The Power Of The Customer Experience

It’s not just about the chip, it’s what’s running on it—and how much energy it uses.


By Barry Pangrle
Consumers of electronics don’t buy chips, they buy products or gadgets. Sure the geeks among us may know about “the chip” in a PC, typically in reference to the CPU or maybe even the GPU. But there are many chips in the product and you’d have to be an über-geek to know all of them.

How many customers actually know the primary SoC in their smart phone? The point is that the customer’s experience with the end product goes way beyond the hardware. The best hardware is useless unless there are applications available to make use of that hardware and preferably applications that customers want to run. Hardware designers today are adding in all types of functionality to improve energy efficiency, such as power-gating and dynamic voltage and frequency scaling, but much of this is of little value unless the software actually takes advantage of these capabilities.

Recently, one of the major graphics chip manufacturers introduced a feature that allows seamless switching between the integrated graphics processor (IGP) and a higher performance discrete graphics processor unit (GPU). The trick in making this work is some fancy drivers, i.e. software, that can on-the-fly determine when more processing power is needed and gracefully switch to the higher powered GPU and then switch back to the lower power IGP when the extra performance is no longer needed. This gives the customer the best of both worlds, high performance when needed and better overall battery lifetime by switching to the lower power alternative when appropriate.

One of the leading smart phone vendors, which just recently announced a next-generation product, is riding a wave of popularity largely driven by the experience that their customers get when using their products. I recently saw comedian Don McMillan’s show and he got a good laugh from the audience when he asked if anyone had had a user of this product try to “convert” them (much in the same way as being asked to convert to a new religion). Like any good joke, it was funny because there’s at least some truth in what Don was saying. I believe that in part this company’s success is due to its ability to control the hardware platform and software system running on it. Compare this to software that has to run on endless combinations of hardware platforms. Compromises have to be made in order to get that broader flexibility. There’s an inherent advantage for software that targets fewer and better-known and controlled hardware configurations.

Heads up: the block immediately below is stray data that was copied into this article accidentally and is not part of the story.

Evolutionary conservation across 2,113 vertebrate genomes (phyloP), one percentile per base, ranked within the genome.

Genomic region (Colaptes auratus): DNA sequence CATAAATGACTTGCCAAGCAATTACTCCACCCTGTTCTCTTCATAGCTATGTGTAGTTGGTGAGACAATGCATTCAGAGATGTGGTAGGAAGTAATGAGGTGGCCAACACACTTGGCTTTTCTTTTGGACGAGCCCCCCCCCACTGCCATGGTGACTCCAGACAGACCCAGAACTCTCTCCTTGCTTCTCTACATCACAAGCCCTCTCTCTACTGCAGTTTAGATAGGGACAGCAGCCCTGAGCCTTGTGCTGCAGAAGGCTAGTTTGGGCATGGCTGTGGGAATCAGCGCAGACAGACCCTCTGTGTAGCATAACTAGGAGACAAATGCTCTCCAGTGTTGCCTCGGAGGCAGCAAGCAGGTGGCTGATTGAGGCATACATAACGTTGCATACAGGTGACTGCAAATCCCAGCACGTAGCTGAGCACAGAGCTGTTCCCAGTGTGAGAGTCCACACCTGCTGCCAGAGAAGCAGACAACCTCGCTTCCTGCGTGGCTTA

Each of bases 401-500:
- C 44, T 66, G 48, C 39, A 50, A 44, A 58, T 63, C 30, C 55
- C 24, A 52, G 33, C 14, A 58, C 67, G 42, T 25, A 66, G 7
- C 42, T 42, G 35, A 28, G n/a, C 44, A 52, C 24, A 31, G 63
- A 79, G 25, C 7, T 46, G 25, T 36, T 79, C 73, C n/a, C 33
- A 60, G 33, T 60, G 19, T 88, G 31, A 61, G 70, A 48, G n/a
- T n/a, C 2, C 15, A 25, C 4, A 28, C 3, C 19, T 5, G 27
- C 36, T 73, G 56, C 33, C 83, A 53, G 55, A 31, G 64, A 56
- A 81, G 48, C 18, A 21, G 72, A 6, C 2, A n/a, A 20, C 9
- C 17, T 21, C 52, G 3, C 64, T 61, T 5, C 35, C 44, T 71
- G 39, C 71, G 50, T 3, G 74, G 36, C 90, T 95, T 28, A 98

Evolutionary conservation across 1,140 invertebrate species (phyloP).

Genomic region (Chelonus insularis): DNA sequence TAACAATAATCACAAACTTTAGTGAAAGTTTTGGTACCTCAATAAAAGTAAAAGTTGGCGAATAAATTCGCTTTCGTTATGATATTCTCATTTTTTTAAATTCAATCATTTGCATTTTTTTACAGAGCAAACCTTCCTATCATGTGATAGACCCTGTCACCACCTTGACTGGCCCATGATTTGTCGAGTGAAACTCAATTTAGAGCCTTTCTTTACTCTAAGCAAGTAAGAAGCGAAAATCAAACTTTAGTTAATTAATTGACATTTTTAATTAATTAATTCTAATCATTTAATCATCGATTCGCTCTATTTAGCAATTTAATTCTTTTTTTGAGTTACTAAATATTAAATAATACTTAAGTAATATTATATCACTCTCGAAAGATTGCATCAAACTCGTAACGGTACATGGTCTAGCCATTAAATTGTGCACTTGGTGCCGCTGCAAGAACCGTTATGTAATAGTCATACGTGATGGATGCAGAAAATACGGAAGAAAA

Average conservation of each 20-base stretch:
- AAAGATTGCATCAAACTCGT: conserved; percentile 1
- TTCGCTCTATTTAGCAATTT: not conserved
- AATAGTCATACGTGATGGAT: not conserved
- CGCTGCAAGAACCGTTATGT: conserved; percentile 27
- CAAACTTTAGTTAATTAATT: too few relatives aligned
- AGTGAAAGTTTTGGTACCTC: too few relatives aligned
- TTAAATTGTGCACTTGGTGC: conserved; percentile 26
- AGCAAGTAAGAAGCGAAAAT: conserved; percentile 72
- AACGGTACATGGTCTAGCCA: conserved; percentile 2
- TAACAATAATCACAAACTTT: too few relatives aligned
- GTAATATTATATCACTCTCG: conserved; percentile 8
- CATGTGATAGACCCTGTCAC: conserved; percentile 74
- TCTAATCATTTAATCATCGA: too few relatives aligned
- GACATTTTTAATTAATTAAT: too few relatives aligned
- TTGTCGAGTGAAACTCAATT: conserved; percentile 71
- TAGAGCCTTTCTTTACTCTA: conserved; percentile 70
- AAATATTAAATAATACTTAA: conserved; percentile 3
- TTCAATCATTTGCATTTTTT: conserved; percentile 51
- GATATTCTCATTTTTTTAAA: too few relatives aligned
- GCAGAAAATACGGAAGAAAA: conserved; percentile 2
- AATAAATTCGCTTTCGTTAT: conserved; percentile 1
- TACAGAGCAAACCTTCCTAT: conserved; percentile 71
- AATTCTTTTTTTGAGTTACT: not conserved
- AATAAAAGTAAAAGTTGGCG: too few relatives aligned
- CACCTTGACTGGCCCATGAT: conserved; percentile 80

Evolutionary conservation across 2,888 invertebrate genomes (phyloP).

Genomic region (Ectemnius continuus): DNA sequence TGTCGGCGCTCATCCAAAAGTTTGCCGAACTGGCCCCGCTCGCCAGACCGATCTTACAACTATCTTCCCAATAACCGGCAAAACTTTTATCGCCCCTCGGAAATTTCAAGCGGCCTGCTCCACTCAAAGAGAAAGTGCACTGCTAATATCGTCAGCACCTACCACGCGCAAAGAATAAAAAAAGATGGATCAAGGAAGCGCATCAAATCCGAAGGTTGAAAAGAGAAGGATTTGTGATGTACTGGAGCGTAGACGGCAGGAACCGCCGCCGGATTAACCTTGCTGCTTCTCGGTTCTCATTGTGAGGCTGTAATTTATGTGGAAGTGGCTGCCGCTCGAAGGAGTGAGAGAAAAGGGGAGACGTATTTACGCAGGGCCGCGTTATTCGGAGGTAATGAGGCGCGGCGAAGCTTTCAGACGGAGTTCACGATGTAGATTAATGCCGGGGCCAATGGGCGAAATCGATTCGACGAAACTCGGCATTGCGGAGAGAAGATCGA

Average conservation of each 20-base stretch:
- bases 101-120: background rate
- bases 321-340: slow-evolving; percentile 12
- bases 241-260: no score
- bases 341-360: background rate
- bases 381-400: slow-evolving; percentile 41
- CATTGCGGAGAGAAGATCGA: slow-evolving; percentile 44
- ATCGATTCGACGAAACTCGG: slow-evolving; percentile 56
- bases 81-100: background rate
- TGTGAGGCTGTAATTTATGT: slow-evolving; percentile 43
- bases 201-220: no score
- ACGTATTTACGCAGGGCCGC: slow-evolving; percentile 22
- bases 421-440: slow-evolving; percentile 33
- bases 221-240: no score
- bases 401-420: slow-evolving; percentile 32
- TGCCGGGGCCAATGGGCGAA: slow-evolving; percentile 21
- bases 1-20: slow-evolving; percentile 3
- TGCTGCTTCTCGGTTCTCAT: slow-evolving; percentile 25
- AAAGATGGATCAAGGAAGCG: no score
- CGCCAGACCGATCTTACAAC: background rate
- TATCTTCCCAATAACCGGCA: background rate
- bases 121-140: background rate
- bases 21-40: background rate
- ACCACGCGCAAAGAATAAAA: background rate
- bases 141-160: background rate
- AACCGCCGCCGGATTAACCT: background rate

The total customer experience for many electronic products hinges on how well the software works with the hardware. The notebook computer that I’m using to write this article occasionally will jump into a mode where the fan cranks up and I know that my battery is being drained. Oftentimes it’s an application that I don’t need to have running that has taken over the CPU. In general, I’m not too fond of the noise or the fact that the energy is being sucked out of my battery. Given that changes as small as the compiler optimization settings used to compile an application can impact its cache access patterns and thus its power profile, most systems still have a lot to gain by further optimizing the software for the given hardware platform.

The current trend in system design is towards more emphasis being placed on the software. Expect that trend to continue.

—Barry Pangrle is a solutions architect for low power design and verification at Mentor Graphics

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